In the latest Clinical Problem-Solving article, a 42-year-old man with a history of coronary artery disease presented to the emergency department with left-upper-quadrant abdominal pain that radiated to his back and along the subcostal margin. He also reported substernal chest pressure similar to his usual angina.
Elevated lipase and amylase levels can be indicative of pancreatic inflammation, but elevations are also seen with other intraabdominal conditions, such as cholecystitis, bowel obstruction, or celiac disease. Certain drugs, such as opiates and cholinergic agents, can also spuriously raise lipase and amylase levels.
•What is the epidemiology and typical presentation of celiac disease?
Celiac disease is an autoimmune disorder that affects the small bowel and that is triggered by ingested gluten from barley, rye, and wheat. The disease has both intestinal and extraintestinal clinical manifestations. The intestinal symptoms occur in 40 to 50% of adults, a prevalence that is less than that in children, and include abdominal pain, diarrhea, and other nonspecific abdominal symptoms; a mild elevation in aminotransferase levels is reported in 15 to 20% of patients with celiac disease. Celiac disease is associated with an increase by a factor of three in the risk of pancreatitis.
•What are the extraintestinal manifestations of celiac disease?
Celiac disease is also manifested outside the gastrointestinal tract. Rashes (e.g., dermatitis herpetiformis), arthralgias, neurologic and psychiatric symptoms, fatigue, and infertility can be presenting manifestations. Patients can also present with sequelae of malabsorption, including weight loss, iron-deficiency anemia, and osteoporosis or osteomalacia due to calcium and vitamin D malabsorption. Celiac disease can be associated with other autoimmune conditions, such as type 1 diabetes, autoimmune thyroiditis, and hepatitis. Some retrospective studies, but not others, have shown an increased risk of incident ischemic heart disease, a finding that has been postulated to be associated with chronic inflammation.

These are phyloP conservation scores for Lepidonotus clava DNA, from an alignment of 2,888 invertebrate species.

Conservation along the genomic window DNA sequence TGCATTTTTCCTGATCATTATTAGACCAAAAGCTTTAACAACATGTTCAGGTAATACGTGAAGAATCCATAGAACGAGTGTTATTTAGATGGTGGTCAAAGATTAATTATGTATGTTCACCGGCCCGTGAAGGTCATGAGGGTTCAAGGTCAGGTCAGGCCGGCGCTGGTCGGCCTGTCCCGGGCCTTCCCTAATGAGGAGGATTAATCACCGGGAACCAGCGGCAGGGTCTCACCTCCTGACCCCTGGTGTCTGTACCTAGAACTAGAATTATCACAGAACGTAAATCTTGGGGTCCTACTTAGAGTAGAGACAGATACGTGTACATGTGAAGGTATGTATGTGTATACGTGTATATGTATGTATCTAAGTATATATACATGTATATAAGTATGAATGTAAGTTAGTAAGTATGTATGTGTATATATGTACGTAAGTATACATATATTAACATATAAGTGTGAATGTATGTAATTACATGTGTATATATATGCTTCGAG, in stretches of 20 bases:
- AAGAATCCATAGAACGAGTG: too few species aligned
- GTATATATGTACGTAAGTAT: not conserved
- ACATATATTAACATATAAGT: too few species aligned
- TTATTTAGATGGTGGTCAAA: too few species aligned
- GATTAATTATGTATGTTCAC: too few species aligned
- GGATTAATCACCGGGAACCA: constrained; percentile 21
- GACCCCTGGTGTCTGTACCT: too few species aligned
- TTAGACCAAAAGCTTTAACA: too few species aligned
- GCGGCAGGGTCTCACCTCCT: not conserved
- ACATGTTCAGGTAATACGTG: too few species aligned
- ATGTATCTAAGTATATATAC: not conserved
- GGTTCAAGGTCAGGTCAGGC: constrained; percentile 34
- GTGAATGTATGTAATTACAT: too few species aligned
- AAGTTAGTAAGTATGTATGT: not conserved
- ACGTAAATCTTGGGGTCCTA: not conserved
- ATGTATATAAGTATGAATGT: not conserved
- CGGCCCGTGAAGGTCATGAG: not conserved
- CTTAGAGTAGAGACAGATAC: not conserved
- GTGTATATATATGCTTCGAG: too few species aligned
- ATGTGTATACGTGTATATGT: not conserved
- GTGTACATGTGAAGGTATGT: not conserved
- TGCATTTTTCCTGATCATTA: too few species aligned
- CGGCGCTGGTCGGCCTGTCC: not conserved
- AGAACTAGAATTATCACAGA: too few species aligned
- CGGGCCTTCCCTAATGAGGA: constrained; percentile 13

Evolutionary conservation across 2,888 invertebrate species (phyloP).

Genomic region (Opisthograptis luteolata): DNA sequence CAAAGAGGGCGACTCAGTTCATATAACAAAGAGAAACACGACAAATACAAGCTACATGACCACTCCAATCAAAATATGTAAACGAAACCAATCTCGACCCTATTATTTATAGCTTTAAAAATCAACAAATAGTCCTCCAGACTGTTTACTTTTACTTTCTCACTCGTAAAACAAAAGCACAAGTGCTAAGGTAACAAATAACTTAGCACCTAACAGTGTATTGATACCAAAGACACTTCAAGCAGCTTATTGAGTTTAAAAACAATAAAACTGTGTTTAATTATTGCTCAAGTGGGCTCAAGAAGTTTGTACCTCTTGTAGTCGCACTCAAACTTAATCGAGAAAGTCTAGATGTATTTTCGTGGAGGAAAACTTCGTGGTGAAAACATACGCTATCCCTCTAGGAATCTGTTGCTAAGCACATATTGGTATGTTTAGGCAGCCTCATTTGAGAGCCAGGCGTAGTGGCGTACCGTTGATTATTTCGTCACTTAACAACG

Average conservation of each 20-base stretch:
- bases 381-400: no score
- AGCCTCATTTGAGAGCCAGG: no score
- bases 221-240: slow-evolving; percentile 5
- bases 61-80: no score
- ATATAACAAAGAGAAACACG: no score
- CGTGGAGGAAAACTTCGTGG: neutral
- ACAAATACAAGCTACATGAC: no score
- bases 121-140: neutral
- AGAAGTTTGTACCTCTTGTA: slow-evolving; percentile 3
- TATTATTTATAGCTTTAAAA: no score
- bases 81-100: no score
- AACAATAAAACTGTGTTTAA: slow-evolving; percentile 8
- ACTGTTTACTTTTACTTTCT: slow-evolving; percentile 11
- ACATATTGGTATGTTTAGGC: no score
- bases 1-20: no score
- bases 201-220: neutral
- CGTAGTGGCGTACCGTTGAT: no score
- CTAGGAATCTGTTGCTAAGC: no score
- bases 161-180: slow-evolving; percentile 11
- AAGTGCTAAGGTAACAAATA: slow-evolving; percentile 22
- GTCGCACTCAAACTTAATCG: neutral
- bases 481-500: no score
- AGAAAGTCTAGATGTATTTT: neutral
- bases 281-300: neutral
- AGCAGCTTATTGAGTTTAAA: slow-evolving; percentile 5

Morning Report Questions
Q: What is the epidemiology and prevalence of celiac disease?
A: The prevalence of celiac disease in screening studies is 0.5 to 1%; the disease is seen in all populations for which gluten is part of the diet, although the prevalence varies depending on the population studied. The HLA class II genes HLA-DQ2 or, much less commonly, HLA-DQ8 are expressed in the majority of patients with celiac disease. Although men and women have a similar prevalence of celiac disease in population-based screening studies, the disease is diagnosed more frequently in women than in men.
Q: How may the diagnosis of celiac disease made?
A: The diagnosis of celiac disease is usually made on the basis of serologic screening, followed by a confirmatory small-bowel biopsy. The serologic test of choice is the IgA anti-tissue transglutaminase antibody assay, which is highly standardized, specific (94%), and sensitive (97%). Measurement of IgG anti-tissue transglutaminase antibodies or deamidated gliadin peptide IgG antibodies can be performed in persons who are IgA-deficient. IgA antiendomysial antibodies are highly specific, but testing is expensive and operator-dependent. Measurement of antigliadin antibodies is no longer recommended for diagnosis owing to low diagnostic accuracy. Positive serologic testing in adults should be followed by a small-bowel biopsy to assess the severity of the small-bowel involvement and to ensure that the serologic test results are not falsely positive. Findings on biopsy range from near-normal villous architecture with prominent intraepithelial lymphocytosis to complete villous atrophy.